Ex-Trump adviser Peter Navarro asks SCOTUS to keep him out of prison while appealing conviction


Former White House trade adviser Peter Navarro speaks to the media as he departs federal court in Washington on Tuesday, Sept. 5, 2023. (AP Photo/Mark Schiefelbein)

Former White House trade adviser Peter Navarro, who served under Donald Trump, on Friday asked the U.S. Supreme Court to keep him out of prison while he appeals his contempt of Congress conviction.

On Thursday, a panel on the U.S. Court of Appeals for the District of Columbia denied the defendant that same request — instead ordering him to surrender to federal lockup authorities by March 19.

Navarro’s emergency application, addressed to Chief Justice John Roberts, complains about the appellate court’s ruling by referring to what his attorneys term “the unprecedented nature” of his conviction.

“Dr. Navarro is the only former senior presidential advisor to be prosecuted for contempt of congress following an assertion of executive privilege by the president that advisor served,” the application reads. “To be clear, the District Court found that Dr. Navarro reasonably believed he was obligated to assert executive privilege on behalf of former President Donald Trump and there is no dispute that Dr. Navarro actually asserted executive privilege in response to the congressional subpoena he received.”

The House Select Committee to Investigate the Jan. 6 attack on the U.S. Capitol believed Navarro had key information relevant to the probe on the events leading up to, during and after the pro-Trump riots, prosecutors were able to convince a jury.

When Navarro was asked for such records by Congress, he did not comply voluntarily. When facing the threat of subpoena, he did not comply. When finally under subpoena, he also failed to comply.

An essayed executive privilege defense did not pan out. Trump never supplied Navarro or the court with evidence that he claimed executive privilege over his former trade specialist.

In September 2023, he was found guilty on two counts of contempt of Congress — following a daylong trial and four hours of deliberations.

“For the first time in our nation’s history, a senior presidential advisor has been convicted of contempt of congress after asserting executive privilege over a congressional subpoena,” the emergency application reads. “Dr. Navarro has appealed and will raise a number of issues on appeal that he contends are likely to result in the reversal of his conviction, or a new trial.”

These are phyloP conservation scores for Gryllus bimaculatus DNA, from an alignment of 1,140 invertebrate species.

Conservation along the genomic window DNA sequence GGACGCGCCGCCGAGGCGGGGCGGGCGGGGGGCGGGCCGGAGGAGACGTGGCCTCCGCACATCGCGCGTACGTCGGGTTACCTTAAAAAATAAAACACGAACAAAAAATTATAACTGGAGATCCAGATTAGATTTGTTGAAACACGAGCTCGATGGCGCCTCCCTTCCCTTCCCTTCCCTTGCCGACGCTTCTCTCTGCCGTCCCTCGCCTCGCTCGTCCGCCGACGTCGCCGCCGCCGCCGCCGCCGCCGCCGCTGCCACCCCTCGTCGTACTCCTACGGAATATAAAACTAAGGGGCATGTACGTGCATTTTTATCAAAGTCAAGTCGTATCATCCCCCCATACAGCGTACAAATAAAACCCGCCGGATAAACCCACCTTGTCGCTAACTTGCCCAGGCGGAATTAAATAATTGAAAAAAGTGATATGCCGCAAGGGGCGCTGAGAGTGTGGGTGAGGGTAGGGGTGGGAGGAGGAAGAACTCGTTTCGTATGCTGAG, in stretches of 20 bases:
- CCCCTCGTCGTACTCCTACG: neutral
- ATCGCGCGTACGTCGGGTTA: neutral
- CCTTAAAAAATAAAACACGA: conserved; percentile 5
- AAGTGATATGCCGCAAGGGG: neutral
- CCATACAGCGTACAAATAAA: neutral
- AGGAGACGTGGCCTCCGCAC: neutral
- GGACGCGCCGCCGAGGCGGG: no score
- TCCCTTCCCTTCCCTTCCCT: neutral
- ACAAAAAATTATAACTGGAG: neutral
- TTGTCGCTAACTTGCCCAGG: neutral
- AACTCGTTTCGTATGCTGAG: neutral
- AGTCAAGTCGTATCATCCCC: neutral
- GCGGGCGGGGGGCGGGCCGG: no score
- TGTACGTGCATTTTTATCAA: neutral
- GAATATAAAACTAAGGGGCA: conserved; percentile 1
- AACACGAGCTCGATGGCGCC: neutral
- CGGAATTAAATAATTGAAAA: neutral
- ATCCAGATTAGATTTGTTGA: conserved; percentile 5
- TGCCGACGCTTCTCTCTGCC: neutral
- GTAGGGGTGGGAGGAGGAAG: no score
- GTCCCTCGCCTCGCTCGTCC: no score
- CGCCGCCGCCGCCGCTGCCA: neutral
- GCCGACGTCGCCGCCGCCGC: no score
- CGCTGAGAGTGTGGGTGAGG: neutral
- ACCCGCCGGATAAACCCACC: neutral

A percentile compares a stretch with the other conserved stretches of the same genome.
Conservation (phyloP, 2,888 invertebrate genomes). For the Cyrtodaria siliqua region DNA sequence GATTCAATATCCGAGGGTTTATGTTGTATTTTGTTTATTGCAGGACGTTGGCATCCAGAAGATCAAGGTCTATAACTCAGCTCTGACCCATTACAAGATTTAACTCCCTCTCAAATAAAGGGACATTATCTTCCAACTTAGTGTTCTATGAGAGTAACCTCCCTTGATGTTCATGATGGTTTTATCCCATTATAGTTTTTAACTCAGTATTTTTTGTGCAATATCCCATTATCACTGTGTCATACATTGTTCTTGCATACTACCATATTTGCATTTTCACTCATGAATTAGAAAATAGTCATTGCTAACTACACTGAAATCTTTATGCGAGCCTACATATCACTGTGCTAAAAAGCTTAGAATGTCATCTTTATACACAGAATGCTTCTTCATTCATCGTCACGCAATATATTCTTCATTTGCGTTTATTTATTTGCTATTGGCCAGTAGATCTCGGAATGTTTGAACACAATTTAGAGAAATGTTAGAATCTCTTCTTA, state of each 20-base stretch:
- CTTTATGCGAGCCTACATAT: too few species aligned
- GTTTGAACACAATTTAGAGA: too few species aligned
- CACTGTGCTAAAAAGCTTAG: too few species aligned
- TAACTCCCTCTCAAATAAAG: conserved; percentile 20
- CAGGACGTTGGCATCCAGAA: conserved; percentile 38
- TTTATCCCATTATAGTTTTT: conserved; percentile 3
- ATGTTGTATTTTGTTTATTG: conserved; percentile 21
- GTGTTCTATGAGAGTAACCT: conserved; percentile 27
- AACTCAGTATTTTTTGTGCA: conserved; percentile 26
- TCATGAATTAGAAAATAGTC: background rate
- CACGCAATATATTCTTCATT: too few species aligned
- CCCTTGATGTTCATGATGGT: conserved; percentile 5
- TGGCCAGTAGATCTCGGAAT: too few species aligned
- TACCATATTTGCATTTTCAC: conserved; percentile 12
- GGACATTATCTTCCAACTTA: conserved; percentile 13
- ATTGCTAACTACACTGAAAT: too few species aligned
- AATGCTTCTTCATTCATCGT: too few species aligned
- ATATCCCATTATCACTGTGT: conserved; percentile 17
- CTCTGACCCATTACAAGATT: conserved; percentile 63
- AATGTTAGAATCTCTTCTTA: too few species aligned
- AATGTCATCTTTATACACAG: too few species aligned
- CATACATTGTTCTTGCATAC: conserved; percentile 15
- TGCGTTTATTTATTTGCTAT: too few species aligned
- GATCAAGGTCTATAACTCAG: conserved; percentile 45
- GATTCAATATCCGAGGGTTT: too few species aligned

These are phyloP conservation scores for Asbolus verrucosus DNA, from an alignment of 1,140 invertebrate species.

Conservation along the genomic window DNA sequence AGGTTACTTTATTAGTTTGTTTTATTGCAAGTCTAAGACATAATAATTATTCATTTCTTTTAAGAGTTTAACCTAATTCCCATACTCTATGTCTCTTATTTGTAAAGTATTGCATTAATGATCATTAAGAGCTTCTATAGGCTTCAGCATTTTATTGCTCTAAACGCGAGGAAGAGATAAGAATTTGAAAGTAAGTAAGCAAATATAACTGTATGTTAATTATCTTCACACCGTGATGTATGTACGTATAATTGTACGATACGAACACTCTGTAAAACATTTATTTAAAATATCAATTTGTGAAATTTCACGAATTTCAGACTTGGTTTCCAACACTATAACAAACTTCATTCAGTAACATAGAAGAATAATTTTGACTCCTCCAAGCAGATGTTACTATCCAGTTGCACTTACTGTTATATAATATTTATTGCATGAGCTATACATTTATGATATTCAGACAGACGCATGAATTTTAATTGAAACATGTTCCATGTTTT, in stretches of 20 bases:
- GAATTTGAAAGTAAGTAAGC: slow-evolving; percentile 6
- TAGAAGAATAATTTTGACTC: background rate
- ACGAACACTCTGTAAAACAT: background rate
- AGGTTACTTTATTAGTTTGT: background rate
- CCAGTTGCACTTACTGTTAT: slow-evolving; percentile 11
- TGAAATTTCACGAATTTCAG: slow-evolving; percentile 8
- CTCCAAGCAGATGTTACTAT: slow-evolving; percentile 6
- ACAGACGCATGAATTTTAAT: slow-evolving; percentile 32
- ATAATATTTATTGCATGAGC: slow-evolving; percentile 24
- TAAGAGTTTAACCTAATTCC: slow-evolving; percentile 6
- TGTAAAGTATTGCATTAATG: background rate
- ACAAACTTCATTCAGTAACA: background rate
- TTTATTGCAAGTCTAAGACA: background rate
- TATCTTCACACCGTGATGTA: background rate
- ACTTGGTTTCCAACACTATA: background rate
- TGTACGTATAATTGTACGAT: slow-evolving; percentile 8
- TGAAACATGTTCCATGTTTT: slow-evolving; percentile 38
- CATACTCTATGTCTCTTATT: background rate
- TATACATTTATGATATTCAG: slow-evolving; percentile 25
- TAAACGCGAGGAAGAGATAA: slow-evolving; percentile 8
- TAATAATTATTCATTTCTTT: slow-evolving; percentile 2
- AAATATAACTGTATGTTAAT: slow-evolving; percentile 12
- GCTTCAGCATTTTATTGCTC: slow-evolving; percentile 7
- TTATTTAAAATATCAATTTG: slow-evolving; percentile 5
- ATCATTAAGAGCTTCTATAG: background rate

More Law&Crime coverage: The Trump Docket: Judge delays criminal trial in New York for 30 days

In January, U.S. District Judge Amit Mehta sentenced the 74-year-old to four months in prison and a fine of $9,500 for his stonewalling.

In his application, Navarro says the judge did not allow him to present a full defense while allowing the state something like free rein.

From the stay request, at length (emphasis in original):

Moreover, the district court precluded Dr. Navarro from presenting any evidence in his defense explaining that even though he did in fact default on the congressional subpoena, he felt duty-bound to assert executive (the district court acknowledged that Dr. Navarro at the very least thought he had invoked), while simultaneously allowing the government to summarize its case to the jury as Dr. Navarro’s assertion of executive privilege unequivocally did not excuse him from complying with the subpoena and his failure to do so put him, “above the law.”

During the trial, the defense — reeling from pretrial rulings — did not did not call any witnesses or present any evidence.

Navarro’s application argues his prosecution — and the concomitant failure of his privilege defense was a historical aberration.

“Here, it is patently unclear that Congress intended to punish senior presidential advisors who in good faith refused to comply with a congressional subpoena based on a good faith belief they were duty-bound to assert executive privilege — a position the Department of Justice maintained for more than four decades before its pursuit of a prosecution of Dr. Navarro,” the stay request reads.

Brandi Buchman contributed to this report.


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